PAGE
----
Particular emphasis deserves the largest of all, measure 83.8 x 72.8 inches, where the artist breaks the colour on the right bank, enhancing and animating the fulcrum with a strange essence. Such details, which enhance pictorial touch that is at the hears of each painting, must therefore be sought patiently as if they were behind a screen or a curtain, because the scenario of the works is in the back and the action unfolds precisely behind the scenes. We, the viewers, have to discover them patiently, carefully, keeping our balance as we glance up and down, transversally, from the left to the right, attempting to discover what is not apparent but awaits to be disclosed. Some of the works display a more fading tone, with colours that range from a white softened by a grey to a yellow softened by an orange. Their surface seems to suffer; colour does not flow by compact but it frays as if it were flayed off and peeled off, which gives to the strange creatures it allows a glimpse of an even more fragile look. A similar rendering is given by another work that bears the title of Pharaonic Fresco. It treats itself to a solemn opening, a sort of animation provided by the horizontal rhythm of a procession of richly-dressed characters drawn in profile, perhaps a learned allusion to Egyptian iconography.

ALFREDO, AN ARTIST BY CHANCE? The personality of an unacademic artist

by Filomena Maria Sardella

What a bright child Alfredo Bovio Di Giovanni must have been. His daughter told me an anecdote that I found amusing. This story leaves no doubt that even as a young child he has a certain temperament, being already witty and ironic if not bold. There can be no doubt this episode was recounted over and over in the household. Gloria must have definitely heard it from her own father as well as from her grandparents, who were present in that moment. At the time Alfredo Di Giovanni was attending primary school a guest teacher often visited his residence. A friend of his father, he too an employee of the Ministry of Education, the guest would occasionally help the boy with his homework.

The teacher had a particular liking for a blackbird that was proudly displayed in a cage in the window. Convince that his friend would appreciate it Alfredo’s father offered him the bird as a gift, only asking him to pick it up in the evening so as to have enough time to clean the cage and make the gift look pretty.

However, Alfredo thought otherwise. Not bearing to even think about being unable to see the bird he was fond of, the child quickly found a brilliant solution. No sooner said than done, he replaced the blackbird with another bird that had no black feathers. This obstacle did not stop him: The painted its feathers and carefully placed the bird in the cage. Late on during the day the teacher came by, happy for the gift. He picked up the cage and one at home he hung it, as is the norm, from the curtain rod on the balcony.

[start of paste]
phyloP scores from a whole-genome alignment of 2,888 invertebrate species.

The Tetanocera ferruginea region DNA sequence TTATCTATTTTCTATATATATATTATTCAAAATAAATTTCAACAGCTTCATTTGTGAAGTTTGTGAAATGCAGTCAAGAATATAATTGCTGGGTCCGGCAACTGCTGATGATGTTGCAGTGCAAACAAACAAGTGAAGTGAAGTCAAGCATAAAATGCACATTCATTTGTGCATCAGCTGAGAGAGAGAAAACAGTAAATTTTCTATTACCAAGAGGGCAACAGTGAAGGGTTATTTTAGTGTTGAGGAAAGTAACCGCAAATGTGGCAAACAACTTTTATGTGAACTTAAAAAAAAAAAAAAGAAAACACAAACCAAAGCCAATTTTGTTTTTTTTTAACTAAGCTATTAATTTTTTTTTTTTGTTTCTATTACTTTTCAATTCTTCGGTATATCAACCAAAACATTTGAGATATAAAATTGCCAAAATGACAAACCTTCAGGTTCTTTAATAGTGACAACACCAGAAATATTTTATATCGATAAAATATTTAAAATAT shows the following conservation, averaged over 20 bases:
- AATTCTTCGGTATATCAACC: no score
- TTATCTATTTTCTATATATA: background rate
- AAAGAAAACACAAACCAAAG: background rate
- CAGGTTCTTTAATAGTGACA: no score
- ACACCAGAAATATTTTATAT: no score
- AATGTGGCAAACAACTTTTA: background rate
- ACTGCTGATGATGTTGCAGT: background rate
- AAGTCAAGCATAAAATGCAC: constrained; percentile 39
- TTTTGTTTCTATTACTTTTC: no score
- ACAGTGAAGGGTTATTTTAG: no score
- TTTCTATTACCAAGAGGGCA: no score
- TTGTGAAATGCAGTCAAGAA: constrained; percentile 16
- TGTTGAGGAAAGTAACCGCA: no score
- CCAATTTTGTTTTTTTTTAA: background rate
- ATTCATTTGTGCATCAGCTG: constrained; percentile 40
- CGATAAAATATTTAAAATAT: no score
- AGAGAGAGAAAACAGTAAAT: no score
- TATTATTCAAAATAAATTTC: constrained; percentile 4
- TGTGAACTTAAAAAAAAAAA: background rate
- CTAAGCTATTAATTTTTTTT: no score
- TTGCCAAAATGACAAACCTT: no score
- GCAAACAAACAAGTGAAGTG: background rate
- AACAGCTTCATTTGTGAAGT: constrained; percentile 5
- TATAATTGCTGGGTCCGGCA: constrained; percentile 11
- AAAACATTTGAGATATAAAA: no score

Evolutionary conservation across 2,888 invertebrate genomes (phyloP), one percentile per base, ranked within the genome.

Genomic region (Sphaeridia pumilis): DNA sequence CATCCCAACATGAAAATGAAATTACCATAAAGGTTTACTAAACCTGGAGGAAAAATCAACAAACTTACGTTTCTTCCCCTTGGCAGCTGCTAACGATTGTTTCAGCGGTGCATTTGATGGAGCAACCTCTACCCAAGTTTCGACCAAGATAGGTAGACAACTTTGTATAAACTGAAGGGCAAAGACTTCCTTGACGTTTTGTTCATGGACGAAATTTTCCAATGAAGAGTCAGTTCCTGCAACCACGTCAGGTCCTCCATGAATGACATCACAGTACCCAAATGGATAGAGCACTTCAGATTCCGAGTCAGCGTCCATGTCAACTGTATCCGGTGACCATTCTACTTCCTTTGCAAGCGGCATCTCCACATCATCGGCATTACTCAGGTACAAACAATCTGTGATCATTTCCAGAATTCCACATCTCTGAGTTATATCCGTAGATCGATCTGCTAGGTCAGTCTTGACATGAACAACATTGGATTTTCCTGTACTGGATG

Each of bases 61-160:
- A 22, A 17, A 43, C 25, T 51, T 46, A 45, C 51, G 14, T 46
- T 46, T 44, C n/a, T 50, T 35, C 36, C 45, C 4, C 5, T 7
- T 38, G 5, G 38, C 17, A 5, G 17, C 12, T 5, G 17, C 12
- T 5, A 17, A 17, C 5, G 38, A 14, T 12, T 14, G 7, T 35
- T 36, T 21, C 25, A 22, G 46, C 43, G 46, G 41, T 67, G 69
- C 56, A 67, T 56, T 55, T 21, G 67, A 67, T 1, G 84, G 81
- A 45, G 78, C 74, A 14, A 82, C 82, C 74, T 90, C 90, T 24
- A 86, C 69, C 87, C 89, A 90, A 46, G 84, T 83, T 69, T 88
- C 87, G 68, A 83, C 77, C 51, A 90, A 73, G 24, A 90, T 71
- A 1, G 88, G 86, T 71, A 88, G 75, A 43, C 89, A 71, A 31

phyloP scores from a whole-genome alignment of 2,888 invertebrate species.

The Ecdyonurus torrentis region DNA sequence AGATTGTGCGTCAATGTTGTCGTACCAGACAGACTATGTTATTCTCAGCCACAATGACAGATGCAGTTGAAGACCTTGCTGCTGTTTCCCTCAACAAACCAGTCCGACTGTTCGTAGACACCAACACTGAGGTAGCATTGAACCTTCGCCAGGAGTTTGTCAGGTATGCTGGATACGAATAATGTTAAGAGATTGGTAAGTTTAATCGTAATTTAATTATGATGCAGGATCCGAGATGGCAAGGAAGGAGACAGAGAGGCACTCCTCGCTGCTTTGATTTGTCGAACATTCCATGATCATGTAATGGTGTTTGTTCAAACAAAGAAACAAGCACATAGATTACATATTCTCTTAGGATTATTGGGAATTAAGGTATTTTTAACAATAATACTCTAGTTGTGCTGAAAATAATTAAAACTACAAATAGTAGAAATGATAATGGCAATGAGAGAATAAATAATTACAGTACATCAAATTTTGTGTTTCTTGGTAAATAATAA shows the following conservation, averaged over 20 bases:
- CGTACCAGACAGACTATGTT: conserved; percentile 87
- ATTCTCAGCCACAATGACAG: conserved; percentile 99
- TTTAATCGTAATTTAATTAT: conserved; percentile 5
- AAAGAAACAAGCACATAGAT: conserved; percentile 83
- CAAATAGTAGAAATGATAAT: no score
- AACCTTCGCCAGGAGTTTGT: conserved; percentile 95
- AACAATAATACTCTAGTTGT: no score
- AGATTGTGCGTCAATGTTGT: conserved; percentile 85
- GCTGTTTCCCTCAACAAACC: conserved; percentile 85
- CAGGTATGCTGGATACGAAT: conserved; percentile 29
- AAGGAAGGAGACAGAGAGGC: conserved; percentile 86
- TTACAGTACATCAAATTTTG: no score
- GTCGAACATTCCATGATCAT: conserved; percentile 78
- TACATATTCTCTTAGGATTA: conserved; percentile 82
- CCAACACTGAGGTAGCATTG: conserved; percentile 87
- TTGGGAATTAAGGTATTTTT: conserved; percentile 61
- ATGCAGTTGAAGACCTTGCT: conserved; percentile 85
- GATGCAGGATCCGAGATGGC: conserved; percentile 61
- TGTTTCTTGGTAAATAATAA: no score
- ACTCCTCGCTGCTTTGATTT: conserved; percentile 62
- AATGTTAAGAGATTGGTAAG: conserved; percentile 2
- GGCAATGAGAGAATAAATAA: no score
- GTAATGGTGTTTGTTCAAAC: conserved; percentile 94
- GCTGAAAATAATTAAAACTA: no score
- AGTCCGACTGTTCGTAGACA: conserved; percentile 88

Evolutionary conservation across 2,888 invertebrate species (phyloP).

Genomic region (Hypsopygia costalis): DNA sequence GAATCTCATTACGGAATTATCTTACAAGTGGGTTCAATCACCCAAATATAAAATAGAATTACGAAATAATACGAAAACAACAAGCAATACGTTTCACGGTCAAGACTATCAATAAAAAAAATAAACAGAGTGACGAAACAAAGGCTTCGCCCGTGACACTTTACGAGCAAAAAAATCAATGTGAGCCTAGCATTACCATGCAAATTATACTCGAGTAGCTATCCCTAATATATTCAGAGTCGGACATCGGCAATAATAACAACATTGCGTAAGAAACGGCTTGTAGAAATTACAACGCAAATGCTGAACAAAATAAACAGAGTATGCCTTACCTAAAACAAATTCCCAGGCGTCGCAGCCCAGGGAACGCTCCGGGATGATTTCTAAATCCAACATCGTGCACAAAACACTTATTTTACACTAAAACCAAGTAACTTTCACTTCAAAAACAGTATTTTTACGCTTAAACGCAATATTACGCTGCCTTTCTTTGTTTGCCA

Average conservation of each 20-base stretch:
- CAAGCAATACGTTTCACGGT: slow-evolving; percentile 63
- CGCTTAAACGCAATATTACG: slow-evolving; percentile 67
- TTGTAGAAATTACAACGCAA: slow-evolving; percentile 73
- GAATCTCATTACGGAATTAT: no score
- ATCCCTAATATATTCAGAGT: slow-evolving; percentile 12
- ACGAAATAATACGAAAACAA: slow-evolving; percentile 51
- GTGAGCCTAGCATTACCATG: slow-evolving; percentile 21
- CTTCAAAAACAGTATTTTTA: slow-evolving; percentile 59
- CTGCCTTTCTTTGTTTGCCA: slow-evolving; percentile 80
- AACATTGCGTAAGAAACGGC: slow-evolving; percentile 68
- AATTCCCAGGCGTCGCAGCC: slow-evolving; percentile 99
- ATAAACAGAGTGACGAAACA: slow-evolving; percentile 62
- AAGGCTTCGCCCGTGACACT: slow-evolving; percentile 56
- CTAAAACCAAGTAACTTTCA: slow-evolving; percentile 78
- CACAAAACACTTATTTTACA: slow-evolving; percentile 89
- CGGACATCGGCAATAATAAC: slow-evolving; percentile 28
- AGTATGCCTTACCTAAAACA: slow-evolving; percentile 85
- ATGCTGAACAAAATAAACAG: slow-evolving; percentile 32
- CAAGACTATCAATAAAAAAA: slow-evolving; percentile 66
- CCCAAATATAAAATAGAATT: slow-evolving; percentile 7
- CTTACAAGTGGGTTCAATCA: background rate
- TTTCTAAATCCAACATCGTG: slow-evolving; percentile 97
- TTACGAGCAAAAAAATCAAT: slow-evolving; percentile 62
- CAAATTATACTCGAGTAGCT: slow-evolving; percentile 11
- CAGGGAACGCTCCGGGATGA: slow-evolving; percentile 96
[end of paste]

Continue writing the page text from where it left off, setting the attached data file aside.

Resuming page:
Morning broke; like all birds, this one as well dived into the small bird bath, soon shaking off the water with those quick motions that only birds can make. It sprinkled the white curtain with black dots, decorating it but revealing it was not a real blackbird. The teacher protested, of course, but the true blackbird did not leave little Alfredo’s house. This perhaps – who knows – was his first approach to painting. What is sure is that, much the same as birds, painting as well was to be Alfredo Bovio Di Giovanni’s great passion. He was imaginative and as lively as described. This somewhat “rebellious” trait of his personality was precisely the lifeblood that fed him. Never did he let his life be ruled by a dull daily routine, by conventions, or by the inevitable constraints of his tasks, from which in any case he never shirked.

Any research directed towards understanding the work of an artist of our time would never see tales of daily life as minor details. Even in this case we may possibly attempt to delineate through them the path taken by this man, taking nothing away from his character. Together with the humility of he who, knowing the imperviousness of historical search, tries in a different way to transfer it to the contemporary world, this is the only method that allows an easier understanding of the specific language that sets it apart. For Alfredo Di Giovanni this meant to make clear and evident the freshness of his pictorial inventions, which nothing had to do with schemes.

Supported by the pleasure of an analysis that may also appear off I have collected what I believe to be important elements, following the different relationship pattern his close family entertained with this new man of the twentieth century. This is how I discovered the true story of the name of Gloria, which he gave to his second daughter and which was not the revival of a family name, like for example his paternal grandmother’s.